Nebula does not come with a whole bunch of accessories and extras, but what we did get is pretty good. For starters, her pistol is a real thing of beauty. I love the gun designs in the Guardians flicks, and this one looks like it shares a little heritage with Star Lord’s Elemental Guns. At the very least they look like they come from a shared Universe. The grip has an intricate honeycomb pattern and the rest of the tiny details include a knob on the back, little screws, and there’s even some burn marks painted around the three vents near the muzzle. The top piece is ivory, the bulk of the body is painted with a brushed steel finish, and there’s a little metallic blue and gold on some of the fixtures. It’s quite a striking piece!

Her other weapons are her batons. We already saw that she has one collapsed one to store in the back of her belt, while the other two are sculpted in the extended position. There’s some great detail in the handle sculpts, but as great as they look, it’s hard for me to get too worked up over a couple of batons. They do work well with the hands that are designed to hold them.

You also get some blue electrified effect parts, which can be snaked around them. Sure, these are basically the same types of things Hasbro includes with some of their Star Wars figures to convey Force energy, but they still look mighty nice when fitted around them, and I may actually keep these on when I’m displaying her.

As always, our last stop on the Hot Toys review train is the figure stand, and here we get one branded for Endgame. It features a hexagonal base with a standard, adjustable crotch cradle post. Her name is printed kind of unceremoniously on the front, instead of using one of those metallic name plates. Also, the printing is ever so slightly askew. Ah well. You do get some really nice and colorful artwork on the base with the Avengers Endgame logo and the Ravager emblem. And yeah, I really wish they had given her the same style of stand the rest of the Guardians had, because this one looks really out of place in that display.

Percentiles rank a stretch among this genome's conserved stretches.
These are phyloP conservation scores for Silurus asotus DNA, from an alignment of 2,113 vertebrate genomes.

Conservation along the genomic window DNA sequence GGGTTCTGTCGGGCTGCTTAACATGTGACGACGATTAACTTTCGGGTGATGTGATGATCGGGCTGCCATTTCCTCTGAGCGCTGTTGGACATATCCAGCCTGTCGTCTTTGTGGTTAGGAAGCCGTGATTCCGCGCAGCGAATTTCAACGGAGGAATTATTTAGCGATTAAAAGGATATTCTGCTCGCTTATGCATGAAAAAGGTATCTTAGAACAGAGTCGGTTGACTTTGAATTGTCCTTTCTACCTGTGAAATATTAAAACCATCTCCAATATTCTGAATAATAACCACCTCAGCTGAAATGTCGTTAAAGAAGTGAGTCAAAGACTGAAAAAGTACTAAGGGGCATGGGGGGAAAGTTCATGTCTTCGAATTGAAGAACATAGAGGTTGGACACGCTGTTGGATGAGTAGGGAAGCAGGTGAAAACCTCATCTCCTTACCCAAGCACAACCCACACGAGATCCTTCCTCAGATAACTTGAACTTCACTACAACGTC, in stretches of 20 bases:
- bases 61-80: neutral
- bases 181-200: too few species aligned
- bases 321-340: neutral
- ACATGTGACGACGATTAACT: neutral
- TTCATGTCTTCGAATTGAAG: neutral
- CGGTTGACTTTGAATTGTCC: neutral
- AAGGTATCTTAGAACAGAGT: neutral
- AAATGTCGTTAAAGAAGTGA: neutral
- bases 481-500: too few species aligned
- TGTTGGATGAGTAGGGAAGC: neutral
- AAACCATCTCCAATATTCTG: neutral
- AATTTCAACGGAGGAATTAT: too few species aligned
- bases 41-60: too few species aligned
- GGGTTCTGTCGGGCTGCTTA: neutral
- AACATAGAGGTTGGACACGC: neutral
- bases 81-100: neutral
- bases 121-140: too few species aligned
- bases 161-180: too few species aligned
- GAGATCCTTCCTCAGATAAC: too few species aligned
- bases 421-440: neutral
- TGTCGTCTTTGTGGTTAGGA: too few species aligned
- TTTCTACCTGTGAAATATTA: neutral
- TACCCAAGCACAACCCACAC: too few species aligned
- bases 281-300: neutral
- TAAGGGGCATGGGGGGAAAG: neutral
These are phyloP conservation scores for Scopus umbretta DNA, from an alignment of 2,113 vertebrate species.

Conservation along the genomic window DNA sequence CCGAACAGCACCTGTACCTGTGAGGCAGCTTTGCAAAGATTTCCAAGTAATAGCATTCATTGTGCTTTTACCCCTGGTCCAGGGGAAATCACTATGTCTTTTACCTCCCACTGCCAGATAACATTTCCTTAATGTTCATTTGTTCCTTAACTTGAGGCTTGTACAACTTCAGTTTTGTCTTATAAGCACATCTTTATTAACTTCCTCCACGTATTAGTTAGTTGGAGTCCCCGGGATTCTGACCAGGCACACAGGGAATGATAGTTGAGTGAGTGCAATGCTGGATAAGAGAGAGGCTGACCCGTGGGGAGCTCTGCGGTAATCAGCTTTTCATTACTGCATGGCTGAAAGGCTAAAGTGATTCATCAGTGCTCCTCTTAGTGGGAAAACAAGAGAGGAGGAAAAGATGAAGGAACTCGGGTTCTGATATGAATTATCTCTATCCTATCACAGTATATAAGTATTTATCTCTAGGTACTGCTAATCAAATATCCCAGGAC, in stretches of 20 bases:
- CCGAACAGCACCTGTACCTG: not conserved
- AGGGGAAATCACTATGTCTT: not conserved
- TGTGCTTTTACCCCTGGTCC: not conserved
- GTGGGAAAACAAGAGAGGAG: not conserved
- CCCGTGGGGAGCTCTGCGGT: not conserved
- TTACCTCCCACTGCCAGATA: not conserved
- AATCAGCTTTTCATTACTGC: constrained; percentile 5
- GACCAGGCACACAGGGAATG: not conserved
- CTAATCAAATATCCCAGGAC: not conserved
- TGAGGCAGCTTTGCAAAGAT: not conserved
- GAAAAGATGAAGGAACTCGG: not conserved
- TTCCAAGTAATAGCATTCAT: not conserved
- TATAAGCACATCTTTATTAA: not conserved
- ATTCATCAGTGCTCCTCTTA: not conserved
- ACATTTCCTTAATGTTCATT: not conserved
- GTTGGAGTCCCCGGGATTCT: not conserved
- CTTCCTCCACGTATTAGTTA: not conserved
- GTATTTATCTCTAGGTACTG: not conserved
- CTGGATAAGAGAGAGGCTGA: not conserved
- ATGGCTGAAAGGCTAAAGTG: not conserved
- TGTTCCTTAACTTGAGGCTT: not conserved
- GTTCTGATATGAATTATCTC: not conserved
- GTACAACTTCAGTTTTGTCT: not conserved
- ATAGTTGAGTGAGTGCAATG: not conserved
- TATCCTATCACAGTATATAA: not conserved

Nebula represents all the usual quality and craftsmanship that I’m used to seeing out of Hot Toys. They’ve been doing this a long time, and they are freaking great at it. This is simply a gorgeous figure that captures the character as best as anyone is ever likely to do in action figure form. With that having been said, the limitations of the suit on her articulation can be quite frustrating. Granted, I usually go with some pretty reserved poses for my figures, so it’s not going to hurt my overall, long-term enjoyment of the figure. But on the same note, I do like to play with them in front of the camera every now and then and have fun with them. Sadly, Nebula is one of those figures that will have to be content with standing on her stand and looking pretty. As for value, at $235, this one really needed an extra head or something to justify that extra $25-30. Even still, I can’t say as I’m feeling even a shred of buyer’s remorse. The Guardians of the Galaxy characters have been some of my favorite Marvel Hot Toys releases and I’m thrilled to finally put Nebula among them. At this point the one hole remaining in my Guardians display is Mantis, who was shown off back in 2019 and is still teased on Sideshow’s website, but I haven’t seen any new activity lately. If she is finally offered, I’ll be down for a pre-order. But until then, Nebula marks my final addition to this bunch of sixth-scale A-Holes. Although, I will admit that I’m a little tempted to double-dip on Gamora now.